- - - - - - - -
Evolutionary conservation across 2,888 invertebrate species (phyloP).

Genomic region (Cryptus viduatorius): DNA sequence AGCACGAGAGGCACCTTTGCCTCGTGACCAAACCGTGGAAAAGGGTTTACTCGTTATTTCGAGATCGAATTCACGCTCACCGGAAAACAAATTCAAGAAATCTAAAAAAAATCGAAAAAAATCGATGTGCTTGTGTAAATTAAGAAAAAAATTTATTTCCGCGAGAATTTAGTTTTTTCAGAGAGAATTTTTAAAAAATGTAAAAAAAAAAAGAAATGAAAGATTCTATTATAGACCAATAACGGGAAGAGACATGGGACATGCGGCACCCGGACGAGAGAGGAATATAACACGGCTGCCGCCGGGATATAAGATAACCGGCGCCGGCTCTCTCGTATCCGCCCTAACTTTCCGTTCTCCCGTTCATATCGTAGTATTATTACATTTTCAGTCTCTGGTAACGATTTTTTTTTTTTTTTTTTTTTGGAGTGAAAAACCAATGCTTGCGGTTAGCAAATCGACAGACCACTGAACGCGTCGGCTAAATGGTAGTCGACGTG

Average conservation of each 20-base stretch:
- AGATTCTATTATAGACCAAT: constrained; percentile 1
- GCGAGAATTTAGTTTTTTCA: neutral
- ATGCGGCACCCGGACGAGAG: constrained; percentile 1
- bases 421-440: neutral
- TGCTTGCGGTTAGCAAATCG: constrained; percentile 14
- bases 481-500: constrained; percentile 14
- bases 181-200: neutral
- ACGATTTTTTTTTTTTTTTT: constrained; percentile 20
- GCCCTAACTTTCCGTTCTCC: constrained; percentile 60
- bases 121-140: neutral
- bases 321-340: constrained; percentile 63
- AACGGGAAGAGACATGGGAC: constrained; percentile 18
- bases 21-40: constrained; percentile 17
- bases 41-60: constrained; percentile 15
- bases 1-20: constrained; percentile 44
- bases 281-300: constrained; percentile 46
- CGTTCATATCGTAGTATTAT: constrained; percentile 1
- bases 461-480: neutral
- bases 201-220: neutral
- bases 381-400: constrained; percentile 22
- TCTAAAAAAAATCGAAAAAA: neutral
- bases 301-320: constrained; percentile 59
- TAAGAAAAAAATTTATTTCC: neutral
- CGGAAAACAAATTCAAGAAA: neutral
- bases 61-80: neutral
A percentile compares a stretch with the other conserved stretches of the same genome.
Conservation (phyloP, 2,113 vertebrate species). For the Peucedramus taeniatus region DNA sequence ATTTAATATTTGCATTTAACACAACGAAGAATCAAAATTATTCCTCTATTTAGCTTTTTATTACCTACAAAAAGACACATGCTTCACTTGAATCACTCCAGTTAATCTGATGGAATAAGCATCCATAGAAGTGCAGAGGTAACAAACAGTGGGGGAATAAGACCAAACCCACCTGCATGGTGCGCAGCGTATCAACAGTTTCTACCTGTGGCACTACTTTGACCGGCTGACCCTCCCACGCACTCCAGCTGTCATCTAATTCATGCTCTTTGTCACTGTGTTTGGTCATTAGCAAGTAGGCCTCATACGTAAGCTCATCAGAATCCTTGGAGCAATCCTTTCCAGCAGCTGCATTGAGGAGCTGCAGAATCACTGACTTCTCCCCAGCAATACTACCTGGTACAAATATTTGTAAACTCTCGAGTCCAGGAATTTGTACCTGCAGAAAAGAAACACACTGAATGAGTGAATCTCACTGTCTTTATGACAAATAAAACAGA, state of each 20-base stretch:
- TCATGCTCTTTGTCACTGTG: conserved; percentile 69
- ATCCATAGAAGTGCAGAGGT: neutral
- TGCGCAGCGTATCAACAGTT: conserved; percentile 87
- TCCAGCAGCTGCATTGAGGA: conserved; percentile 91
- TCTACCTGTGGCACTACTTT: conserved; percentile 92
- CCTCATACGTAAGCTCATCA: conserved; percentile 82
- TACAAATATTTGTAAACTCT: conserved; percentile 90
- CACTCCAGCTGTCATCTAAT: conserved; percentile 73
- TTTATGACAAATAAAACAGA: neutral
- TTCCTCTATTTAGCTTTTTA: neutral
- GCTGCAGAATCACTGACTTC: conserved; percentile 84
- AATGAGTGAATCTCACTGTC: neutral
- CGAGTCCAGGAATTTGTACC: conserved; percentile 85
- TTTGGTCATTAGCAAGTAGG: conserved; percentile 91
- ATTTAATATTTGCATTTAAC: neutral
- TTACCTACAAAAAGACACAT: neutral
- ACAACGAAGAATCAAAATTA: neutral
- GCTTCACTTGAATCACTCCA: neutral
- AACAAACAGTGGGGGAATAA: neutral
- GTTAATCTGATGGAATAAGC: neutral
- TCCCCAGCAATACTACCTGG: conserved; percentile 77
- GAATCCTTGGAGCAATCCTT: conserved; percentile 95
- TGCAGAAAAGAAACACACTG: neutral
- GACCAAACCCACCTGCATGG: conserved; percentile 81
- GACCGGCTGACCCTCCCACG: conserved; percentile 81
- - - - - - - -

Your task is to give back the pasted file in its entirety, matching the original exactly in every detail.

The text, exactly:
Evolutionary conservation across 2,888 invertebrate species (phyloP).

Genomic region (Cryptus viduatorius): DNA sequence AGCACGAGAGGCACCTTTGCCTCGTGACCAAACCGTGGAAAAGGGTTTACTCGTTATTTCGAGATCGAATTCACGCTCACCGGAAAACAAATTCAAGAAATCTAAAAAAAATCGAAAAAAATCGATGTGCTTGTGTAAATTAAGAAAAAAATTTATTTCCGCGAGAATTTAGTTTTTTCAGAGAGAATTTTTAAAAAATGTAAAAAAAAAAAGAAATGAAAGATTCTATTATAGACCAATAACGGGAAGAGACATGGGACATGCGGCACCCGGACGAGAGAGGAATATAACACGGCTGCCGCCGGGATATAAGATAACCGGCGCCGGCTCTCTCGTATCCGCCCTAACTTTCCGTTCTCCCGTTCATATCGTAGTATTATTACATTTTCAGTCTCTGGTAACGATTTTTTTTTTTTTTTTTTTTTGGAGTGAAAAACCAATGCTTGCGGTTAGCAAATCGACAGACCACTGAACGCGTCGGCTAAATGGTAGTCGACGTG

Average conservation of each 20-base stretch:
- AGATTCTATTATAGACCAAT: constrained; percentile 1
- GCGAGAATTTAGTTTTTTCA: neutral
- ATGCGGCACCCGGACGAGAG: constrained; percentile 1
- bases 421-440: neutral
- TGCTTGCGGTTAGCAAATCG: constrained; percentile 14
- bases 481-500: constrained; percentile 14
- bases 181-200: neutral
- ACGATTTTTTTTTTTTTTTT: constrained; percentile 20
- GCCCTAACTTTCCGTTCTCC: constrained; percentile 60
- bases 121-140: neutral
- bases 321-340: constrained; percentile 63
- AACGGGAAGAGACATGGGAC: constrained; percentile 18
- bases 21-40: constrained; percentile 17
- bases 41-60: constrained; percentile 15
- bases 1-20: constrained; percentile 44
- bases 281-300: constrained; percentile 46
- CGTTCATATCGTAGTATTAT: constrained; percentile 1
- bases 461-480: neutral
- bases 201-220: neutral
- bases 381-400: constrained; percentile 22
- TCTAAAAAAAATCGAAAAAA: neutral
- bases 301-320: constrained; percentile 59
- TAAGAAAAAAATTTATTTCC: neutral
- CGGAAAACAAATTCAAGAAA: neutral
- bases 61-80: neutral
A percentile compares a stretch with the other conserved stretches of the same genome.
Conservation (phyloP, 2,113 vertebrate species). For the Peucedramus taeniatus region DNA sequence ATTTAATATTTGCATTTAACACAACGAAGAATCAAAATTATTCCTCTATTTAGCTTTTTATTACCTACAAAAAGACACATGCTTCACTTGAATCACTCCAGTTAATCTGATGGAATAAGCATCCATAGAAGTGCAGAGGTAACAAACAGTGGGGGAATAAGACCAAACCCACCTGCATGGTGCGCAGCGTATCAACAGTTTCTACCTGTGGCACTACTTTGACCGGCTGACCCTCCCACGCACTCCAGCTGTCATCTAATTCATGCTCTTTGTCACTGTGTTTGGTCATTAGCAAGTAGGCCTCATACGTAAGCTCATCAGAATCCTTGGAGCAATCCTTTCCAGCAGCTGCATTGAGGAGCTGCAGAATCACTGACTTCTCCCCAGCAATACTACCTGGTACAAATATTTGTAAACTCTCGAGTCCAGGAATTTGTACCTGCAGAAAAGAAACACACTGAATGAGTGAATCTCACTGTCTTTATGACAAATAAAACAGA, state of each 20-base stretch:
- TCATGCTCTTTGTCACTGTG: conserved; percentile 69
- ATCCATAGAAGTGCAGAGGT: neutral
- TGCGCAGCGTATCAACAGTT: conserved; percentile 87
- TCCAGCAGCTGCATTGAGGA: conserved; percentile 91
- TCTACCTGTGGCACTACTTT: conserved; percentile 92
- CCTCATACGTAAGCTCATCA: conserved; percentile 82
- TACAAATATTTGTAAACTCT: conserved; percentile 90
- CACTCCAGCTGTCATCTAAT: conserved; percentile 73
- TTTATGACAAATAAAACAGA: neutral
- TTCCTCTATTTAGCTTTTTA: neutral
- GCTGCAGAATCACTGACTTC: conserved; percentile 84
- AATGAGTGAATCTCACTGTC: neutral
- CGAGTCCAGGAATTTGTACC: conserved; percentile 85
- TTTGGTCATTAGCAAGTAGG: conserved; percentile 91
- ATTTAATATTTGCATTTAAC: neutral
- TTACCTACAAAAAGACACAT: neutral
- ACAACGAAGAATCAAAATTA: neutral
- GCTTCACTTGAATCACTCCA: neutral
- AACAAACAGTGGGGGAATAA: neutral
- GTTAATCTGATGGAATAAGC: neutral
- TCCCCAGCAATACTACCTGG: conserved; percentile 77
- GAATCCTTGGAGCAATCCTT: conserved; percentile 95
- TGCAGAAAAGAAACACACTG: neutral
- GACCAAACCCACCTGCATGG: conserved; percentile 81
- GACCGGCTGACCCTCCCACG: conserved; percentile 81